DOE Order 5400.1, General Environmental Protection Program, requires each DOE | facility to prepare an environmental management plan (EMP). This document is | prepared for WIPP in accordance with the guidance contained in DOE Order 5400.1; DOE Order 5400.5, Radiation Protection of the Public and Environment; applicable sections of Environmental Regulatory Guide for Radiological Effluent Monitoring and Environmental Surveillance (DOE/EH-0173T; DOE, 1991); and the Title 10 Code of Federal Regulations (CFR) Part 834, ''Radiation Protection of the Public and Environment'' (draft). Many sections of DOE Order 5400.1 have been replaced by DOE Order 231.1, which is the driver for the annual Site Environmental Report (SER) and the guidance source for preparing many environmental program documents. The WIPP Project is operated by Westinghouse TRU Solutions (WTS) for the DOE. This plan defines the extent and scope of WIPP's effluent and environmental | monitoring programs during the facility's operational life and also discusses WIPP's quality assurance/quality control (QA/QC) program as it relates to environmental monitoring. In addition, this plan provides a comprehensive description of environmental activities at WIPP including: A summary of environmental programs, including the status of environmental monitoring activities A description of the WIPP Project and its mission A description of the local environment, including demographics An overview of the methodology used to assess radiological consequences to the public, including brief discussions of potential exposure pathways, routine and accidental releases, and their consequences Responses to the requirements described in the Environmental Regulatory Guide for Radiological Effluent Monitoring and Environmental Surveillance.

  15. 1999 Environmental Monitoring Program Report

    SciTech Connect

    L. V. Street

    2000-09-01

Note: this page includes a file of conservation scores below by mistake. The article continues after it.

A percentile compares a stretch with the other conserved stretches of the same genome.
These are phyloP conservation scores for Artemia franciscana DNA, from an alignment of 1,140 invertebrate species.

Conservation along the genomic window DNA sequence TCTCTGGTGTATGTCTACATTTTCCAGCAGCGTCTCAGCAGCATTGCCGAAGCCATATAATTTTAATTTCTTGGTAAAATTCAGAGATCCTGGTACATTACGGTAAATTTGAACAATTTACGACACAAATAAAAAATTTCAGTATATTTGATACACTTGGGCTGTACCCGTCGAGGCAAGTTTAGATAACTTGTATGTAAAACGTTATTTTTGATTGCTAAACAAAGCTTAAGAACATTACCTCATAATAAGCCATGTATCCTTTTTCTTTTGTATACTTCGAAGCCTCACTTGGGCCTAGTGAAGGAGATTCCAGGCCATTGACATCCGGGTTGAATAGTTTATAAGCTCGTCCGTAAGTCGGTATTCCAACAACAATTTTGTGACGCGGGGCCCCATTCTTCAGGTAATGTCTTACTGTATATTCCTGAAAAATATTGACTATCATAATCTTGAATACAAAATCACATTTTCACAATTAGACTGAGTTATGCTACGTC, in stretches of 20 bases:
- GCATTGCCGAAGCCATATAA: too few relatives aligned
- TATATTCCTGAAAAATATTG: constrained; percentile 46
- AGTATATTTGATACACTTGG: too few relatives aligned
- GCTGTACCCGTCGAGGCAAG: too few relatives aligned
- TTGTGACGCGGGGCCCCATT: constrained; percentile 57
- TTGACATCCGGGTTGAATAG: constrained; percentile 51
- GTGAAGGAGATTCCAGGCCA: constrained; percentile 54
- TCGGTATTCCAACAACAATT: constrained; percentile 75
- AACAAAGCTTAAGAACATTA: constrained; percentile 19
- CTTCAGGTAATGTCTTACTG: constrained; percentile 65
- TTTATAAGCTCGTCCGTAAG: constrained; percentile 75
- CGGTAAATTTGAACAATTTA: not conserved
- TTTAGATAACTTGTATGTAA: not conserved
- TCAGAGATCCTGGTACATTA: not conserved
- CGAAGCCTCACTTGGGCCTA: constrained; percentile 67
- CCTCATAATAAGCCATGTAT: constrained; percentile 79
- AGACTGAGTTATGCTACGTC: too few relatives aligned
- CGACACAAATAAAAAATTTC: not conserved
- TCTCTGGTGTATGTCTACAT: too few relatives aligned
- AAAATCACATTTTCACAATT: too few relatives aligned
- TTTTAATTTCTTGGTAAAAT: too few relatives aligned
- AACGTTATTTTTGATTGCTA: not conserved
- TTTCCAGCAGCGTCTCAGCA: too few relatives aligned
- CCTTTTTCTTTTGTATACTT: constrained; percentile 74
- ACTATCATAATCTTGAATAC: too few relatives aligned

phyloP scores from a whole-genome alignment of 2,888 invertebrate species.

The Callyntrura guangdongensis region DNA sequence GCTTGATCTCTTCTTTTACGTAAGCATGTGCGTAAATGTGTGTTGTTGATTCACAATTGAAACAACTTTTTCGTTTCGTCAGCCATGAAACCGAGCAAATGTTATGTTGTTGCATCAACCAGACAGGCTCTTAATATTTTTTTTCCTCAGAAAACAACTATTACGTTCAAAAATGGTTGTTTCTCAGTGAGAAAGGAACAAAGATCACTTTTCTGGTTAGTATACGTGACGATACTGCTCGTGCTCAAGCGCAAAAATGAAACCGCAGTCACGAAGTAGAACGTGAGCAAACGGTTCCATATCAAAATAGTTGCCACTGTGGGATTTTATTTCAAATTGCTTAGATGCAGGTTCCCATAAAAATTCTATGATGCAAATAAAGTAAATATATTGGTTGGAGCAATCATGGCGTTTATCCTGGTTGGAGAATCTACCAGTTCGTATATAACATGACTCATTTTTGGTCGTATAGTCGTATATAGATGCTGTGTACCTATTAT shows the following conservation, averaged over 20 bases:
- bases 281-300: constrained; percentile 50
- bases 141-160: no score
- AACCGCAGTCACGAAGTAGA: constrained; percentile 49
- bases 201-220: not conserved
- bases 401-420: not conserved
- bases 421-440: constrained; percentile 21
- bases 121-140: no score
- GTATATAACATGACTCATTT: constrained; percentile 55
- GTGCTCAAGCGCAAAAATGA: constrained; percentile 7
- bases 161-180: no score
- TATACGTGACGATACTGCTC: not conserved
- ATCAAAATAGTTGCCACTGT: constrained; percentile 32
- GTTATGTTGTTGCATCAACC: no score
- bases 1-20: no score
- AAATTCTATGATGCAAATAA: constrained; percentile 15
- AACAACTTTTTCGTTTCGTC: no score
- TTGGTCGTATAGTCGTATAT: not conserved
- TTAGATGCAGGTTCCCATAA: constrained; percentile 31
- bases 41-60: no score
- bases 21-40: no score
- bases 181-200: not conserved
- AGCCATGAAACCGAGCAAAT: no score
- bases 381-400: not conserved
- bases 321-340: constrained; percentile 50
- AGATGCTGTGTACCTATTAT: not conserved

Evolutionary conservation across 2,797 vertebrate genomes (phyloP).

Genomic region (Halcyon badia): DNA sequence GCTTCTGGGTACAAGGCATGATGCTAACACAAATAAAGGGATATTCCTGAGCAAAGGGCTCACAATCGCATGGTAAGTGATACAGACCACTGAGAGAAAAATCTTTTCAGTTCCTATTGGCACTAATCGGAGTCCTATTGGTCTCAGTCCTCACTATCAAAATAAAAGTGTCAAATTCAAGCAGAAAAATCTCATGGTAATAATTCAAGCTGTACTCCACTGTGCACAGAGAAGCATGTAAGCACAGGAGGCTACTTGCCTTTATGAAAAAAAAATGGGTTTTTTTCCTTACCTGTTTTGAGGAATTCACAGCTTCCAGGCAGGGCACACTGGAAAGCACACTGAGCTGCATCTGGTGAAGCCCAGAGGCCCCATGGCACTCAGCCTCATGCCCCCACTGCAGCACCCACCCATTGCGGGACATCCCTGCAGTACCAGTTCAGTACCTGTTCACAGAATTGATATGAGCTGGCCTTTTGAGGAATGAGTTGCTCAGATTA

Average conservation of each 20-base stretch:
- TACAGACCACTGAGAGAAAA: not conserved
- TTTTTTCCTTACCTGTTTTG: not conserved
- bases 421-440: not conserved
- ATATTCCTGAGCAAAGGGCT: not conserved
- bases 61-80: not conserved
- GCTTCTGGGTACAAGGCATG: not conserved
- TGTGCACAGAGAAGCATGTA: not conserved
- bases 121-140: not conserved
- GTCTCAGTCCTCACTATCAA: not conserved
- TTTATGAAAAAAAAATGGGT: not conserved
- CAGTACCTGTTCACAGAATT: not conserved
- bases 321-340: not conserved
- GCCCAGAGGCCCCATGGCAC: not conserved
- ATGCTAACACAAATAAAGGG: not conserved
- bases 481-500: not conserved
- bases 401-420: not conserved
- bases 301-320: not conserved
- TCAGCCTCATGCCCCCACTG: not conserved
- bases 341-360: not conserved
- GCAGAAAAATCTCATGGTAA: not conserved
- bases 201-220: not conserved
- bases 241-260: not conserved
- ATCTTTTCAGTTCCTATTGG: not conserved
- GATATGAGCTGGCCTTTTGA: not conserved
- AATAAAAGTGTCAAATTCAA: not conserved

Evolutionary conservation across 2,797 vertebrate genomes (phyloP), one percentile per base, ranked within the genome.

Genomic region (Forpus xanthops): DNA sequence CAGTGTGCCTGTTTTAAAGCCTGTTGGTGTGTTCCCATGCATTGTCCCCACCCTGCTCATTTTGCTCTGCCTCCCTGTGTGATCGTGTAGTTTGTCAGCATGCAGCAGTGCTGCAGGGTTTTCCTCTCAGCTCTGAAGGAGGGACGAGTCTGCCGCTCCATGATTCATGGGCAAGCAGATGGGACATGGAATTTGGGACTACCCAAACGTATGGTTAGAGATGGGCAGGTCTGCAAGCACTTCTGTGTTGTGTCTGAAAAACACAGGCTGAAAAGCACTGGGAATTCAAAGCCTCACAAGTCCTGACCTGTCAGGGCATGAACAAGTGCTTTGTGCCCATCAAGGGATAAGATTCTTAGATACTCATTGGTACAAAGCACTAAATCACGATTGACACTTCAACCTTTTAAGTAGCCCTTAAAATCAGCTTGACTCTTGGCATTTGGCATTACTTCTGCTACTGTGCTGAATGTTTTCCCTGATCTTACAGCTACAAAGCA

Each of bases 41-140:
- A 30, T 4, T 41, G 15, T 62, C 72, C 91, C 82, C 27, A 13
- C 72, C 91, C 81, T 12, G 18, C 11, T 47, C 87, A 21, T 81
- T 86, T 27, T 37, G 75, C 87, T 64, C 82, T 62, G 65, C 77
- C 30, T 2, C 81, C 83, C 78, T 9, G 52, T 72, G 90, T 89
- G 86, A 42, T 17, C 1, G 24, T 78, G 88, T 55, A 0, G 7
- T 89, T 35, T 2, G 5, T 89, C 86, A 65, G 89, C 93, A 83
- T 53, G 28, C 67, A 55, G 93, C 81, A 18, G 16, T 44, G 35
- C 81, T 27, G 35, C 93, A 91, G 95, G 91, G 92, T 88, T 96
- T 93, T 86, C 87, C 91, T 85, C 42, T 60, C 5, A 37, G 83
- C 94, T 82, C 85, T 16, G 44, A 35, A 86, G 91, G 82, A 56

This report describes the calendar year 1999 compliance monitoring and environmental surveillance activities of the Idaho National Engineering and Environmental Laboratory management and operating contractor Environmental Monitoring Program. This report includes results of sampling performed by the Drinking Water, Effluent, Storm Water, Groundwater Monitoring, and Environmental Surveillance Programs. This report compares the 1999 results to program-specific regulatory guidelines and past data to evaluate trends. The primary purposes of the monitoring and surveillance activities are to evaluate environmental conditions, to provide and interpret data, to verify compliance with applicable regulations or standards, and to ensure protection of public health and the environment. Surveillance of environmental media did not identify any previously unknown environmental problems or trends, which would indicate a loss of control or unplanned releases from facility operations. The Idaho National Engineering and Environmental Laboratory complied with permits and applicable regulations, with the expectation of nitrogen in two disposal pond effluent streams iron and total coliform bacteria in groundwater downgradient from one disposal well, and coliform bacteria in drinking water systems at two facilities. Maintenance activities were performed on the two drinking water systems and tested prior to putting back into service. The monitoring and surveillance results demonstrate that the public health and environment were protected.